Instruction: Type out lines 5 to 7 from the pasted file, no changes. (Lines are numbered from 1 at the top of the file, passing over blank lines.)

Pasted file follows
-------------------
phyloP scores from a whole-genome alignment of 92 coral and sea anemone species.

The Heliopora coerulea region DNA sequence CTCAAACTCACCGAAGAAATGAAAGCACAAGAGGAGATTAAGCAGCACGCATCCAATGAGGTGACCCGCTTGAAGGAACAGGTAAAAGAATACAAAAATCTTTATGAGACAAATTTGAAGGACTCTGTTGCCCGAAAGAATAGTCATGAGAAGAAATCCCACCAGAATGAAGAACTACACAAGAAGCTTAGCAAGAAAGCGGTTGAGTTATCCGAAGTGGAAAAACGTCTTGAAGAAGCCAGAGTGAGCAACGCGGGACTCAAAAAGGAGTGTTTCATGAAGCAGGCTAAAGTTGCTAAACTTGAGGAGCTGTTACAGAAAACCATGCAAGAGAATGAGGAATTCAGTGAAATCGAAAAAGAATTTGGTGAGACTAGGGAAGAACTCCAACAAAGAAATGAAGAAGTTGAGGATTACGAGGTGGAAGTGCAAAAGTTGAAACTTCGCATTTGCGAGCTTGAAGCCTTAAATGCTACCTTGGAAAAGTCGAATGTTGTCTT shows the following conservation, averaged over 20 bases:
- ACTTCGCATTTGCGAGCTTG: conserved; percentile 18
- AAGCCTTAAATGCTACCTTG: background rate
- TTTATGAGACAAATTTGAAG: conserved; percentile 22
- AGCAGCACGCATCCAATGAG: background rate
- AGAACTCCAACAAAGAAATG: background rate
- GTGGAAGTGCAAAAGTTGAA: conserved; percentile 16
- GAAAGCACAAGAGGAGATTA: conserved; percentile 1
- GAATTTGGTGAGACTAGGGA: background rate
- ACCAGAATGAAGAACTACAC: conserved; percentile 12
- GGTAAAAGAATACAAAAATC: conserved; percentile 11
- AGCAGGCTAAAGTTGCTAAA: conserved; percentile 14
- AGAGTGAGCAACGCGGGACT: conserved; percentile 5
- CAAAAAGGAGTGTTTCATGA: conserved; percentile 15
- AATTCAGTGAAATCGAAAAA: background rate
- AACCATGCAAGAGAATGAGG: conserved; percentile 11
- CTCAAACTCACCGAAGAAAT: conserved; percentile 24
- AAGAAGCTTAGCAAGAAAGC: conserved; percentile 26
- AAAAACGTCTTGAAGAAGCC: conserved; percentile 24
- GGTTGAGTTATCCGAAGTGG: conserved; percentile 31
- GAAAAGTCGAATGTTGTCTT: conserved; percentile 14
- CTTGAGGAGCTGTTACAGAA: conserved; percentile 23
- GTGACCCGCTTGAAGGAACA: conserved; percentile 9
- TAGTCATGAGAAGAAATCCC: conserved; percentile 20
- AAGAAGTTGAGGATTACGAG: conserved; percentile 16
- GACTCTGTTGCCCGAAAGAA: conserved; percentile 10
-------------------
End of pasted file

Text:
- TTTATGAGACAAATTTGAAG: conserved; percentile 22
- AGCAGCACGCATCCAATGAG: background rate
- AGAACTCCAACAAAGAAATG: background rate